EPIRBs & SARTS
Nowadays, an EPIRB is one of the easiest way to get help virtually anywhere in the world's oceans.
There are various different types of EPIRB. Firstly there are two different frequencies, 121.5Mhz and 406Mhz.
This frequency is used by the more basic EPIRBs and as a secondary frequency for more complex models. It is only really useful near land or
within range of other shipping, as it is not generally detectable globally by satellites. It is ideal for use in personal locator EPIRBs but for Blue Water situations it is useful when
used with direction finding equipment. Personal beacons are now even available in multi function watches.
This is the principle EPIRB frequency, detectable globally by satellite. They are available in manual or automatic formats and with either
standard or GPS location. Each is programmed with a unique code which is centrally registered to the vessel. It is therefore not possible to move an EPIRB from one vessel to another
without first notifying the authorities. It is not advisable to purchase second hand EPIRBS for this and various other reasons.
Manual EPIRBS (Cat 2) are normally positioned close at hand and rely on someone manually
activating them. They are less prone to accidental activation, but are of less use on a single handed vessel. It is just one more thing to do in an emergency situation.
Automatic EPIRBS (Cat 1) are usually equipped with some kind of hydrostatic release.
Once this device is under a certain level of water pressure, ie the vessel is sinking, it releases the EPIRB to float free. The EPIRB then has a water sensor to activate the internal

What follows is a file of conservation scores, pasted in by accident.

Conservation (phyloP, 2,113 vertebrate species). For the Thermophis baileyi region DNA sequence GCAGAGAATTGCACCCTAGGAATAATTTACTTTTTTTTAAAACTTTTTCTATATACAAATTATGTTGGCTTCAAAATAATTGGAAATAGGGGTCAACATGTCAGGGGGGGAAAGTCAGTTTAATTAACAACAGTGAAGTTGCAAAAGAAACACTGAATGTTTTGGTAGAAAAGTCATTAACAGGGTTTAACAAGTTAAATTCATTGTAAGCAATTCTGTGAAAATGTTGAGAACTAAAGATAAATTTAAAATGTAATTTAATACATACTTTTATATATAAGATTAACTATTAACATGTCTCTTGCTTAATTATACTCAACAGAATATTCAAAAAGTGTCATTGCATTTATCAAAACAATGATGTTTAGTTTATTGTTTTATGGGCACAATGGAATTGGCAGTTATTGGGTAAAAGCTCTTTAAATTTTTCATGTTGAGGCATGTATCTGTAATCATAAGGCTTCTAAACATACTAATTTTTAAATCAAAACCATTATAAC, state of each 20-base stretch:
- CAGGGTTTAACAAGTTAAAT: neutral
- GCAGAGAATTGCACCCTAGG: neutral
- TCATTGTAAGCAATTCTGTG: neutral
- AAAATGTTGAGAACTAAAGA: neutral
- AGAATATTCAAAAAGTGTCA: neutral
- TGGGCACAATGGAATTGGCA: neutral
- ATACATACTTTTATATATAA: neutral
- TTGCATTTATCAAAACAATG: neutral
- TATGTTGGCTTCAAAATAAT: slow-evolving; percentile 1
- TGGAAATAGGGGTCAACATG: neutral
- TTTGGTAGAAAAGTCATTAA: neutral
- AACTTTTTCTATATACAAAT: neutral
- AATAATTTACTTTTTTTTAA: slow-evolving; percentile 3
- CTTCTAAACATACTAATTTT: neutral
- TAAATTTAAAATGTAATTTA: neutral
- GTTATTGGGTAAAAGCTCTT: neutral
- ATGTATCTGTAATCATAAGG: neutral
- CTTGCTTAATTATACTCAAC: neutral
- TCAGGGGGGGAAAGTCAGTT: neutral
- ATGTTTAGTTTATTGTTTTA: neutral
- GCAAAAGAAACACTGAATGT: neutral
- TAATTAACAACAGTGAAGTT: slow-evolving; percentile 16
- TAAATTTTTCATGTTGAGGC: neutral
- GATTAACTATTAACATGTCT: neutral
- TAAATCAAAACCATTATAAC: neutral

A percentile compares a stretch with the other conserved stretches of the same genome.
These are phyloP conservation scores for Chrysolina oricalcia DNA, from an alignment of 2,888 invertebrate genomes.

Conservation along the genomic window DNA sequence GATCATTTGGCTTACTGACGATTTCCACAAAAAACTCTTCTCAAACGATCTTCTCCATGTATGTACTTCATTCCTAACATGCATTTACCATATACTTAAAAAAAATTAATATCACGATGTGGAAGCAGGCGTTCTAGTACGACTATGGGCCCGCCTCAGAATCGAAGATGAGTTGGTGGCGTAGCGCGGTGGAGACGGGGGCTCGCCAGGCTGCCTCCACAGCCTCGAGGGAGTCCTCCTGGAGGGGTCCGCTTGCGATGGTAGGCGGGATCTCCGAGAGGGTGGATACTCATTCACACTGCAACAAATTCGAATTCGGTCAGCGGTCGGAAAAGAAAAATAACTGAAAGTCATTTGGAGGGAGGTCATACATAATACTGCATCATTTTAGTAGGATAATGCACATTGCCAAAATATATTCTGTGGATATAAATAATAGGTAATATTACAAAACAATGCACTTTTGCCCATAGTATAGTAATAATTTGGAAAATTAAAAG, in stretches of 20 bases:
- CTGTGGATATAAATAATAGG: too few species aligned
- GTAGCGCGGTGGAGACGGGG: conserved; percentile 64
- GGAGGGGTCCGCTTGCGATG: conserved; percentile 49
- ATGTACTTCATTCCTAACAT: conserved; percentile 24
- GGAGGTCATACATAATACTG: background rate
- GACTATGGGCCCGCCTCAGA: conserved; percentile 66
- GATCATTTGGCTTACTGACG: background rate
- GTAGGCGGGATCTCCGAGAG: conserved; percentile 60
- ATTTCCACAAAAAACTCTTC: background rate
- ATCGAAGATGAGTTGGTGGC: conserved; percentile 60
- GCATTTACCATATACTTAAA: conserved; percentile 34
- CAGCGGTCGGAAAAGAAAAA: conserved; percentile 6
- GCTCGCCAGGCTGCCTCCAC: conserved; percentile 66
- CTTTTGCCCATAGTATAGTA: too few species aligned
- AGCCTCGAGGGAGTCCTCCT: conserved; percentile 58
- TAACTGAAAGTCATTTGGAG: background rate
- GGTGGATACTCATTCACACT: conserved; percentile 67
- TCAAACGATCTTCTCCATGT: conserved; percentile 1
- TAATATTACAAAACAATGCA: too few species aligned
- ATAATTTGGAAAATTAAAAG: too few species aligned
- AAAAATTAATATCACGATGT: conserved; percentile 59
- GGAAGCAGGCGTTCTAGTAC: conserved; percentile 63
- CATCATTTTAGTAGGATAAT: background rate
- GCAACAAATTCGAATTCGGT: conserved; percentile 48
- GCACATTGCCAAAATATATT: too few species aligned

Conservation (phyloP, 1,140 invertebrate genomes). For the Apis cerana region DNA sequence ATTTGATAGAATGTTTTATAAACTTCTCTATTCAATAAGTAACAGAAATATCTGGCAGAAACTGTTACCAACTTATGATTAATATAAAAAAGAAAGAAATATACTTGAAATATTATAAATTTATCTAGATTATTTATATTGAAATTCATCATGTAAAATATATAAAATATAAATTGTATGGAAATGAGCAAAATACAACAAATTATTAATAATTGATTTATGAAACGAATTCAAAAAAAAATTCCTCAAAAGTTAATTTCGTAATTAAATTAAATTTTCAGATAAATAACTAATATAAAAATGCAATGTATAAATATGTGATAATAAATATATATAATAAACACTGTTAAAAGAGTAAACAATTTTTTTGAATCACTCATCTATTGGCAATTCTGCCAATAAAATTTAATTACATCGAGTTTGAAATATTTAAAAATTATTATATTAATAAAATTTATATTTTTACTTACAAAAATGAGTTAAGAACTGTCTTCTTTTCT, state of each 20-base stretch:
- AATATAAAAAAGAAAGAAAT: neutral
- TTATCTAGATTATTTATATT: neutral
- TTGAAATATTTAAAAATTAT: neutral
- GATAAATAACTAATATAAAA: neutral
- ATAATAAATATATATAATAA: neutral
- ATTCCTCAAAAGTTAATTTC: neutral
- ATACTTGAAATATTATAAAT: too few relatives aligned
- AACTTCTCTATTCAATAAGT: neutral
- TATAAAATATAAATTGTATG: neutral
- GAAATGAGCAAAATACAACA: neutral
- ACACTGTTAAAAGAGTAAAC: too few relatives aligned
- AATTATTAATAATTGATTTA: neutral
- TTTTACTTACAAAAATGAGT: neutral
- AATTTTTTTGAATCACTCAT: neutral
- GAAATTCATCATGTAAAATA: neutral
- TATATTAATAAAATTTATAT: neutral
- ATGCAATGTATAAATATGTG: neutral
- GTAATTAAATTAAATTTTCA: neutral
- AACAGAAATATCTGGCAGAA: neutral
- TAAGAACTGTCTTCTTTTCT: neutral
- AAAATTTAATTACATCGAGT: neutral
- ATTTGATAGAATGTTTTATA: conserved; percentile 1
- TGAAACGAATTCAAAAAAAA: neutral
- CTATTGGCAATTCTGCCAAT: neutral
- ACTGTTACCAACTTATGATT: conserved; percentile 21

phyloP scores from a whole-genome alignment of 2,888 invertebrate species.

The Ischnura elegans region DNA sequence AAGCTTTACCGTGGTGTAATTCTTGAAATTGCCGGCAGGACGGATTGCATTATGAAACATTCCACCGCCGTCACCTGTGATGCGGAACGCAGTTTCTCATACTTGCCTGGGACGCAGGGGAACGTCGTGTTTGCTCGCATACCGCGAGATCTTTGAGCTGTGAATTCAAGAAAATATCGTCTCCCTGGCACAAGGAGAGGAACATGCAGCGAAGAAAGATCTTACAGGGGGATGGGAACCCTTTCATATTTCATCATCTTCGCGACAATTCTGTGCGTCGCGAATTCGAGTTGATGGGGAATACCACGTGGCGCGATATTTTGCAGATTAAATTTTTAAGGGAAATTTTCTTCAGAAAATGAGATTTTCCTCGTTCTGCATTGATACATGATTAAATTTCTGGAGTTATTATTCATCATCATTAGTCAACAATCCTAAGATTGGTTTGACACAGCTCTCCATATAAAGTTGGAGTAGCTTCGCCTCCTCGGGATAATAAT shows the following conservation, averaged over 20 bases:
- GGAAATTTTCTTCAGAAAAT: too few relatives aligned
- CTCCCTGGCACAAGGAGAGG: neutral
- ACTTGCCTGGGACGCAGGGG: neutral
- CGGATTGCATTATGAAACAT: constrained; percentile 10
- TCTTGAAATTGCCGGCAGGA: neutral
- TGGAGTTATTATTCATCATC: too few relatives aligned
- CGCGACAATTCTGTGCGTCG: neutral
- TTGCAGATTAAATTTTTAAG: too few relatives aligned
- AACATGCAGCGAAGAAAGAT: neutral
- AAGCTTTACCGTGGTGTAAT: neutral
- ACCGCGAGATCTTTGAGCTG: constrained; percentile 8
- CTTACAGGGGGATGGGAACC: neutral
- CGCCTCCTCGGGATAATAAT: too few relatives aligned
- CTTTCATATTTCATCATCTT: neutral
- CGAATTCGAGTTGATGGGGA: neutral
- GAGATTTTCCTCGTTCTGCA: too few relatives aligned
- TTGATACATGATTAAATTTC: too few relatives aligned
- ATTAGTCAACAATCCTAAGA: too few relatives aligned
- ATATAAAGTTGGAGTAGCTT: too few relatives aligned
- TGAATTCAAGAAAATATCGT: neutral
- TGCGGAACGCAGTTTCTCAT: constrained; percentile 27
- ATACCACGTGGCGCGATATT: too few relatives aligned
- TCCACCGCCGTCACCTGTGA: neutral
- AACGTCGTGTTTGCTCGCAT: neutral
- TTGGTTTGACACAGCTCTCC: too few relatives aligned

transmitter. It is vital that the EPIRB is fitted in a position where it is least likely to be fouled by rigging and other equipment. It is usually also possible to activate an
automatic EPIRB manually. This might be necessary in a man overboard situation.
The standard location process of and EPIRB can take several hours. It involves satellites and associated centralised equipment slowly
building up a location profile for the EPIRB until finally the approximate location is determined. 121.5 Mhz can then be used by search vessels/aircraft to pinpoint the EPIRBís exact
GPS is now commonly used to speed up the location process. This can take two formats. An internal GPS
that allows the EPIRB to constantly transmit its exact position. This obviously has its advantages, but the cost and the fact that there will be an acquisition delay might be a
consideration. With modern GPS engines, this is not normally a problem.
A cheaper alternative is to use the ships GPS to update the EPIRBís position memory until the time of deployment. When it is deployed the
EPIRB will transmit the time and position of the vessel at the time of activation. There are obvious drawbacks to this system but it is important to remember that the standard location
system will continue to give a reasonably accurate position update as long as the EPIRB remains operational. It also is important to make sure that the connection between GPS and EPRIB
remains permanently in place and operational.
To See our range of EPIRBS, visit our
- particularly McMurdo,